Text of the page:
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AIA RESPONDS TO CONSULTATION ON RAISING STANDARDS IN THE TAX MARKET

Last updated: 15 Jun 2021 12:23 Posted in: AIA

Raising standards in the tax advice market

AIA welcomes this opportunity to respond to the ‘Raising standards in the tax advice market: professional indemnity insurance and defining tax advice’ published by HMRC on 23 March 2021. 

The AIA’s response provides further clarity and guidance on how AIA works to uphold standards of tax advice issued by its members in practice. 

Although AIA welcomes measures to raise standards in the tax advice market, broadly supporting the benefits of requiring tax agents to hold professional indemnity insurance, there still requires greater understanding of the role professional bodies play in regulating membership beyond requiring members hold PII. There is little evidence to see how simply imposing a PII requirement would allow for significant protection for consumers as the competence and quality assurance of tax agents who are not members of a professional body remains untested. Simply imposing a PII requirement does little structurally to raise standards and mitigate serious risks posed by unregulated agents.

Legal protection for the term 'accountant'

There should also be further consideration given to introducing legal protection for professional titles, such as ‘tax agent’ and ‘accountant’, within any strategy for encouraging good tax agents.

Good agents help to improve tax compliance by providing quality advice on tax law and ensuring that clients can only claim their appropriate reliefs and consequently pay the correct tax. Good tax agents help to protect the public interest by reducing resourcing costs for HMRC, allowing for an efficient and targeted taxation system.

Protecting the public interest

There is a wider public interest argument in place for expansion of the role of professional bodies within the remit of improving ‘good agents’ and how they can add value. The government should work to promote the effectiveness of good agents by recognising that additional safeguards and public interest concerns are met by consumers undertaking the services of a regulated individual to conduct their tax affairs, with proper recourse to advice if things go wrong and an independent complaints system.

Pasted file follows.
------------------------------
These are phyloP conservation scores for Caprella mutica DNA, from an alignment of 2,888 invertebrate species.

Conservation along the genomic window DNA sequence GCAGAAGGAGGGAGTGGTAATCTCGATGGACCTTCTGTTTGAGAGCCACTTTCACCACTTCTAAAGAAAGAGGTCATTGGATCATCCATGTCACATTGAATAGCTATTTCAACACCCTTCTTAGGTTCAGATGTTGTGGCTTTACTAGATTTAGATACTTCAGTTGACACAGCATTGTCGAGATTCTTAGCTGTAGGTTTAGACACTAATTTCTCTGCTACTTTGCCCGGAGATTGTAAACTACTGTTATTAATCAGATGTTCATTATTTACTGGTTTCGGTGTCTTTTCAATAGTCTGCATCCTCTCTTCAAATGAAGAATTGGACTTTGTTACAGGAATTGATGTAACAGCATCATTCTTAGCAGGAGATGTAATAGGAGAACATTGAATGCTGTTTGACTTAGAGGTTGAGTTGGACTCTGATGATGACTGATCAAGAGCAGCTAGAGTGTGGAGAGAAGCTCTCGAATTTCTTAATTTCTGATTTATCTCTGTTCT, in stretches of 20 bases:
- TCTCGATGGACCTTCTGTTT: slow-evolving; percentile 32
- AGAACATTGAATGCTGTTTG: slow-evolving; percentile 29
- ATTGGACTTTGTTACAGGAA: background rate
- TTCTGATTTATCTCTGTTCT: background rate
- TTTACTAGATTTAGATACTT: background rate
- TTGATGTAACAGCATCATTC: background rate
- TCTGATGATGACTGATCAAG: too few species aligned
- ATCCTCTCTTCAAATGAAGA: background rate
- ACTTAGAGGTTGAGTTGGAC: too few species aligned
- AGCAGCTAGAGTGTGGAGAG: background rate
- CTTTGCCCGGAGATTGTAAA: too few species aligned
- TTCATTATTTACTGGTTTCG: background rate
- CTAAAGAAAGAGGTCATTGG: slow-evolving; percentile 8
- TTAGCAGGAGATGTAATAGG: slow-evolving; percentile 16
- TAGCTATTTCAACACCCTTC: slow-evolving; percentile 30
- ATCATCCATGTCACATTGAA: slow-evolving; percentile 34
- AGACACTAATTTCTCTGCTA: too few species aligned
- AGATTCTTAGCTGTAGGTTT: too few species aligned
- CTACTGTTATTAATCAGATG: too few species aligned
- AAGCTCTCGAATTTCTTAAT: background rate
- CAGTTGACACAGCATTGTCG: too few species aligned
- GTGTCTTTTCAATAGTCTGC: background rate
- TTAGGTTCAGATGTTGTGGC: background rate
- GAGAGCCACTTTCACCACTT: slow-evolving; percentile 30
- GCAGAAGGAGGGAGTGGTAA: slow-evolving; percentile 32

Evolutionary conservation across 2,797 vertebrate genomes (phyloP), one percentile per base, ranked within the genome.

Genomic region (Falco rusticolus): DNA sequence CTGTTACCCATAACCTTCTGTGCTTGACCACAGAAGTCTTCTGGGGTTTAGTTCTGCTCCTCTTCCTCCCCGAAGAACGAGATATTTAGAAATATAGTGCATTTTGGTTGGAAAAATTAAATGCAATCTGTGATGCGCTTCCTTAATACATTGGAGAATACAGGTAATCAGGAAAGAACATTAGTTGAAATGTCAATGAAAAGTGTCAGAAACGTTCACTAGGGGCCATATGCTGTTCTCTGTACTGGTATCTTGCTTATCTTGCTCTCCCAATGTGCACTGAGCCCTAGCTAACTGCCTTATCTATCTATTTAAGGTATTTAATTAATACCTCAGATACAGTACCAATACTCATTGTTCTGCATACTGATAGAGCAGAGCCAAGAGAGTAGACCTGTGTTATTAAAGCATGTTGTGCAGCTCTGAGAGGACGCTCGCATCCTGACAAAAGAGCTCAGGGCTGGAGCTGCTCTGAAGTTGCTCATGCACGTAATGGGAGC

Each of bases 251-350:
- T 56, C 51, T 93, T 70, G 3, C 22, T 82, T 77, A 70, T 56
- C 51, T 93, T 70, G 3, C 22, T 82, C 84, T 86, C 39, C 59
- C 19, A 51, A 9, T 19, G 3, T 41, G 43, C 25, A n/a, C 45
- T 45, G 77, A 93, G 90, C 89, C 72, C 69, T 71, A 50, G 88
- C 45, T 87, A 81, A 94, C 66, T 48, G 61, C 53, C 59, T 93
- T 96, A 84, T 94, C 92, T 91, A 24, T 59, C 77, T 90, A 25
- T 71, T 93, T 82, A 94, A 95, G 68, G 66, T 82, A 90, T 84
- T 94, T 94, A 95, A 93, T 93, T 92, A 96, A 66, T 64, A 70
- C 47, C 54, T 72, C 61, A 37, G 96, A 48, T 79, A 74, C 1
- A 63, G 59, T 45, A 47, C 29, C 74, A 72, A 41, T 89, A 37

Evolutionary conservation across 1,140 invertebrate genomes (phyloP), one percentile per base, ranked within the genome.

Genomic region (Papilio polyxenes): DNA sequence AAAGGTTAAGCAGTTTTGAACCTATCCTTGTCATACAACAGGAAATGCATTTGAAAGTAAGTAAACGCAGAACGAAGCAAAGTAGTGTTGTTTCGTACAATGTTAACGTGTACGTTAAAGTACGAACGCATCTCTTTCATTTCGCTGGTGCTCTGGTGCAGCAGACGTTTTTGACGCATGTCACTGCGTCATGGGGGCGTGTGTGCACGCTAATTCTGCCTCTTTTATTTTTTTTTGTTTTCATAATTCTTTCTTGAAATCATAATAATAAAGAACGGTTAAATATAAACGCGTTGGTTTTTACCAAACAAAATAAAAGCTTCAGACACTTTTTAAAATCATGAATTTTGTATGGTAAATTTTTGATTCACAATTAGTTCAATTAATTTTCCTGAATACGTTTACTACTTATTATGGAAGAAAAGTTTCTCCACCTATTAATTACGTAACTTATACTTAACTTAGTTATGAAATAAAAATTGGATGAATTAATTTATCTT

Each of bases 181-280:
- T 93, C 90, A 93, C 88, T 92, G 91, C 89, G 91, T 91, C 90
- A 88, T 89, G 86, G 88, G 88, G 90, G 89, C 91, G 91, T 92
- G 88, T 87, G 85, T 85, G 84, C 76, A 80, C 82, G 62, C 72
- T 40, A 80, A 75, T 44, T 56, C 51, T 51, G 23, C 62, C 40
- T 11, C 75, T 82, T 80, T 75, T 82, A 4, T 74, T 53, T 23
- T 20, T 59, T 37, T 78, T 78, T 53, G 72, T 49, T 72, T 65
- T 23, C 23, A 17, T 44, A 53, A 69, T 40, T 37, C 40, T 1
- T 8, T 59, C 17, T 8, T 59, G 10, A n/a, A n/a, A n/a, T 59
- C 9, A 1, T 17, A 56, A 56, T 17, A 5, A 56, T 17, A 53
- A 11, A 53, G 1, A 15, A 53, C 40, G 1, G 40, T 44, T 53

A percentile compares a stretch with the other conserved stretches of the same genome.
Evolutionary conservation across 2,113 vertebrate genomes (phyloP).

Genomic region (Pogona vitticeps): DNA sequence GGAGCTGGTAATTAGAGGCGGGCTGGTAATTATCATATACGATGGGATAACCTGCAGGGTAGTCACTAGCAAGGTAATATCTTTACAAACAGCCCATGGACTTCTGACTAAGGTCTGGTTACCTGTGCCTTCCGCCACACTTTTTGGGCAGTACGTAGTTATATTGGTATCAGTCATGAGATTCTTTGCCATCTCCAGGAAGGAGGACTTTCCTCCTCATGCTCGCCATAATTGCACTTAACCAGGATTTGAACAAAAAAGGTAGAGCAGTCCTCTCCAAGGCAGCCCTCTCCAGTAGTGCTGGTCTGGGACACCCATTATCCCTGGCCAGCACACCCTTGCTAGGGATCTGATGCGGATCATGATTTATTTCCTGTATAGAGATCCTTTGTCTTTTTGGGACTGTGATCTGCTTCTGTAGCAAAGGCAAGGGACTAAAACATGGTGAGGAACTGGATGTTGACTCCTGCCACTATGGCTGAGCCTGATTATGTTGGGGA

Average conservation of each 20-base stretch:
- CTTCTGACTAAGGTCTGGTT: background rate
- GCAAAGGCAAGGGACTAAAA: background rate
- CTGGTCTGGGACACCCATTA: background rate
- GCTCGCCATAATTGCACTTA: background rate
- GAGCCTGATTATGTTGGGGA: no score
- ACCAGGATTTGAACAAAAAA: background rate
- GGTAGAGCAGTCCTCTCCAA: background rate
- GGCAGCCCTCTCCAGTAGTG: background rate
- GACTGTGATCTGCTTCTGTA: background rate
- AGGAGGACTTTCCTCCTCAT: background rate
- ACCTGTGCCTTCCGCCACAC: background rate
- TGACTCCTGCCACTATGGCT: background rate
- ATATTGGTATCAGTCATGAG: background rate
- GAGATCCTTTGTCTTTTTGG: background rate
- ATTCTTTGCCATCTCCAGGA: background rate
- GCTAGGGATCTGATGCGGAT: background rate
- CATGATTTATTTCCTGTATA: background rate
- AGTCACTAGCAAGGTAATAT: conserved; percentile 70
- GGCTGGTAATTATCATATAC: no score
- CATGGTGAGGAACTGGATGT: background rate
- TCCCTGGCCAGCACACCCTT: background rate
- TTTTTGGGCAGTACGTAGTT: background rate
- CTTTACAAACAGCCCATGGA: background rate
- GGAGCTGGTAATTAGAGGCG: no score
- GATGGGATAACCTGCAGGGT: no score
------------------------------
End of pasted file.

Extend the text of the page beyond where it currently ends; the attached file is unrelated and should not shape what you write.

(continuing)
AIA Director of Operations, David Potts said: “It is clear that the simplest and most robust way of protecting the public interest is to ensure that any individual providing tax advice as a service is a member of a recognised professional body. All options set out within the consultation require careful consideration against the public interest – ensuring a continuation of the availability of tax advice to members of the public whilst recognising the benefits of greater scrutiny over the competence of tax agents to bear down on bad behaviour and agents.

It must be recognised that any option that increases the burden and cost of regulation may result in tax agents leaving the regulated sector and acting with a lower level of scrutiny which would not result in a net benefit position.

Read the consultation response
It is clear that the simplest and most robust way of protecting the public interest is to ensure that any individual providing tax advice as a service is a member of a recognised professional body. All options set out within the consultation require careful consideration against the public interest – ensuring a continuation of the availability of tax advice to members of the public whilst recognising the benefits of greater scrutiny over the competence of tax agents to bear down on bad behaviour and agents